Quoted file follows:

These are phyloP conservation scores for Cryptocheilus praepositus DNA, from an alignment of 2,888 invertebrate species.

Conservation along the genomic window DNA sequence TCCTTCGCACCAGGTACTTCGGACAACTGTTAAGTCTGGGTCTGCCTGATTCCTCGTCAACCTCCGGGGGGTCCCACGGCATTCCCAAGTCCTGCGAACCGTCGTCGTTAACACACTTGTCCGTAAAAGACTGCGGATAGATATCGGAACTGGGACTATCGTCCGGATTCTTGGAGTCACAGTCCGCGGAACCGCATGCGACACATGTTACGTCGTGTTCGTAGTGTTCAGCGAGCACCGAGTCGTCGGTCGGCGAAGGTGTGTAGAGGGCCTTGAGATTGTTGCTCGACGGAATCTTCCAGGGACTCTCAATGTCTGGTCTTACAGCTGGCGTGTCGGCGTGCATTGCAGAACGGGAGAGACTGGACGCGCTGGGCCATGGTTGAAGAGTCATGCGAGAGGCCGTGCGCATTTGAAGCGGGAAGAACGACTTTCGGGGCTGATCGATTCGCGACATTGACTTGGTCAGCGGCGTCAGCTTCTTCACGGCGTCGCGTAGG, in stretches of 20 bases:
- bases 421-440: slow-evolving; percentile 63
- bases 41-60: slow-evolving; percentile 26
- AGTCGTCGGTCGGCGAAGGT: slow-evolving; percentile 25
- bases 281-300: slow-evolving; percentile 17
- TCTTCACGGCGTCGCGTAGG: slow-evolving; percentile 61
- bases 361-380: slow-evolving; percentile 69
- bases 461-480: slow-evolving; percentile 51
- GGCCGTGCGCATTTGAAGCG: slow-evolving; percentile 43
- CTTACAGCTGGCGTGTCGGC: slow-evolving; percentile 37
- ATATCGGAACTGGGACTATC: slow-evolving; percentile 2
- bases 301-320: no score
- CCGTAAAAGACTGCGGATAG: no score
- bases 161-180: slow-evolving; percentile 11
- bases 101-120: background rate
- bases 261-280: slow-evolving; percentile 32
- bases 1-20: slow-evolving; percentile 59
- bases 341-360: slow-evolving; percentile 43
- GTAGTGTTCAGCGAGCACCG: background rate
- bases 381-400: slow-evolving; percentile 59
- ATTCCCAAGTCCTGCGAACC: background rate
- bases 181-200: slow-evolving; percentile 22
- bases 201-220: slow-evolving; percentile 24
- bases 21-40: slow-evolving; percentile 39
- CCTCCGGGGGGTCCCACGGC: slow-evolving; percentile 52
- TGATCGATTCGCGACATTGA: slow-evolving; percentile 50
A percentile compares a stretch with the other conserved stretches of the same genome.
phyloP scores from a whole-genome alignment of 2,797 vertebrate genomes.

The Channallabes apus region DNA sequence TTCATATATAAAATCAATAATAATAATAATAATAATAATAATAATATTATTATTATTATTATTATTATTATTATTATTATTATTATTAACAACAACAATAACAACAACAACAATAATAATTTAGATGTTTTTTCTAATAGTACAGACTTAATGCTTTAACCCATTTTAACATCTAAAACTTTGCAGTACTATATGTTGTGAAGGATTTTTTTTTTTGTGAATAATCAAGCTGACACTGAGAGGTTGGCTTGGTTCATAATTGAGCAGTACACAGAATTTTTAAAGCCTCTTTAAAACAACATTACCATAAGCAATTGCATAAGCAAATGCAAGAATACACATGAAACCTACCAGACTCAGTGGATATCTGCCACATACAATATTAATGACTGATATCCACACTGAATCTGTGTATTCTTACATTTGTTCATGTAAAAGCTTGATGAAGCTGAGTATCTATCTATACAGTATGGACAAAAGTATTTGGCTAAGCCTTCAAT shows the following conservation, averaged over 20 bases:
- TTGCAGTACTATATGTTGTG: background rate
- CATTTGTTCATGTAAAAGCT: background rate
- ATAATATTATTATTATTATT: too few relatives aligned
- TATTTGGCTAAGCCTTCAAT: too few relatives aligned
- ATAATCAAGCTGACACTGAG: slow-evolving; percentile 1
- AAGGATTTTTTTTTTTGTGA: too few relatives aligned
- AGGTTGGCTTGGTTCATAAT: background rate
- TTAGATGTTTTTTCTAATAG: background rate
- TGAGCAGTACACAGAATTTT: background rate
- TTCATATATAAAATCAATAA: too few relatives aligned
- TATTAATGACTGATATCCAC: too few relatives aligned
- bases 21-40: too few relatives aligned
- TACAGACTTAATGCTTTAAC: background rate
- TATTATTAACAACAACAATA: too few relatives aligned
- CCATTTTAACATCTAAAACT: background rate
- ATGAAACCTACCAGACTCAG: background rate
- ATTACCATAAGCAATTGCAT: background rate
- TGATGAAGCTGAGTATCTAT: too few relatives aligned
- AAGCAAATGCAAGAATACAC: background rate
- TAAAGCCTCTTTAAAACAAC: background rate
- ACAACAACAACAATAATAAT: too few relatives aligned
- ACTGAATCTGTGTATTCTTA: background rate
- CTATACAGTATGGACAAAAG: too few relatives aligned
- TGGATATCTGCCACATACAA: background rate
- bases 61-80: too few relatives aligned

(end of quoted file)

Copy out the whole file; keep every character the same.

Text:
These are phyloP conservation scores for Cryptocheilus praepositus DNA, from an alignment of 2,888 invertebrate species.

Conservation along the genomic window DNA sequence TCCTTCGCACCAGGTACTTCGGACAACTGTTAAGTCTGGGTCTGCCTGATTCCTCGTCAACCTCCGGGGGGTCCCACGGCATTCCCAAGTCCTGCGAACCGTCGTCGTTAACACACTTGTCCGTAAAAGACTGCGGATAGATATCGGAACTGGGACTATCGTCCGGATTCTTGGAGTCACAGTCCGCGGAACCGCATGCGACACATGTTACGTCGTGTTCGTAGTGTTCAGCGAGCACCGAGTCGTCGGTCGGCGAAGGTGTGTAGAGGGCCTTGAGATTGTTGCTCGACGGAATCTTCCAGGGACTCTCAATGTCTGGTCTTACAGCTGGCGTGTCGGCGTGCATTGCAGAACGGGAGAGACTGGACGCGCTGGGCCATGGTTGAAGAGTCATGCGAGAGGCCGTGCGCATTTGAAGCGGGAAGAACGACTTTCGGGGCTGATCGATTCGCGACATTGACTTGGTCAGCGGCGTCAGCTTCTTCACGGCGTCGCGTAGG, in stretches of 20 bases:
- bases 421-440: slow-evolving; percentile 63
- bases 41-60: slow-evolving; percentile 26
- AGTCGTCGGTCGGCGAAGGT: slow-evolving; percentile 25
- bases 281-300: slow-evolving; percentile 17
- TCTTCACGGCGTCGCGTAGG: slow-evolving; percentile 61
- bases 361-380: slow-evolving; percentile 69
- bases 461-480: slow-evolving; percentile 51
- GGCCGTGCGCATTTGAAGCG: slow-evolving; percentile 43
- CTTACAGCTGGCGTGTCGGC: slow-evolving; percentile 37
- ATATCGGAACTGGGACTATC: slow-evolving; percentile 2
- bases 301-320: no score
- CCGTAAAAGACTGCGGATAG: no score
- bases 161-180: slow-evolving; percentile 11
- bases 101-120: background rate
- bases 261-280: slow-evolving; percentile 32
- bases 1-20: slow-evolving; percentile 59
- bases 341-360: slow-evolving; percentile 43
- GTAGTGTTCAGCGAGCACCG: background rate
- bases 381-400: slow-evolving; percentile 59
- ATTCCCAAGTCCTGCGAACC: background rate
- bases 181-200: slow-evolving; percentile 22
- bases 201-220: slow-evolving; percentile 24
- bases 21-40: slow-evolving; percentile 39
- CCTCCGGGGGGTCCCACGGC: slow-evolving; percentile 52
- TGATCGATTCGCGACATTGA: slow-evolving; percentile 50
A percentile compares a stretch with the other conserved stretches of the same genome.
phyloP scores from a whole-genome alignment of 2,797 vertebrate genomes.

The Channallabes apus region DNA sequence TTCATATATAAAATCAATAATAATAATAATAATAATAATAATAATATTATTATTATTATTATTATTATTATTATTATTATTATTATTAACAACAACAATAACAACAACAACAATAATAATTTAGATGTTTTTTCTAATAGTACAGACTTAATGCTTTAACCCATTTTAACATCTAAAACTTTGCAGTACTATATGTTGTGAAGGATTTTTTTTTTTGTGAATAATCAAGCTGACACTGAGAGGTTGGCTTGGTTCATAATTGAGCAGTACACAGAATTTTTAAAGCCTCTTTAAAACAACATTACCATAAGCAATTGCATAAGCAAATGCAAGAATACACATGAAACCTACCAGACTCAGTGGATATCTGCCACATACAATATTAATGACTGATATCCACACTGAATCTGTGTATTCTTACATTTGTTCATGTAAAAGCTTGATGAAGCTGAGTATCTATCTATACAGTATGGACAAAAGTATTTGGCTAAGCCTTCAAT shows the following conservation, averaged over 20 bases:
- TTGCAGTACTATATGTTGTG: background rate
- CATTTGTTCATGTAAAAGCT: background rate
- ATAATATTATTATTATTATT: too few relatives aligned
- TATTTGGCTAAGCCTTCAAT: too few relatives aligned
- ATAATCAAGCTGACACTGAG: slow-evolving; percentile 1
- AAGGATTTTTTTTTTTGTGA: too few relatives aligned
- AGGTTGGCTTGGTTCATAAT: background rate
- TTAGATGTTTTTTCTAATAG: background rate
- TGAGCAGTACACAGAATTTT: background rate
- TTCATATATAAAATCAATAA: too few relatives aligned
- TATTAATGACTGATATCCAC: too few relatives aligned
- bases 21-40: too few relatives aligned
- TACAGACTTAATGCTTTAAC: background rate
- TATTATTAACAACAACAATA: too few relatives aligned
- CCATTTTAACATCTAAAACT: background rate
- ATGAAACCTACCAGACTCAG: background rate
- ATTACCATAAGCAATTGCAT: background rate
- TGATGAAGCTGAGTATCTAT: too few relatives aligned
- AAGCAAATGCAAGAATACAC: background rate
- TAAAGCCTCTTTAAAACAAC: background rate
- ACAACAACAACAATAATAAT: too few relatives aligned
- ACTGAATCTGTGTATTCTTA: background rate
- CTATACAGTATGGACAAAAG: too few relatives aligned
- TGGATATCTGCCACATACAA: background rate
- bases 61-80: too few relatives aligned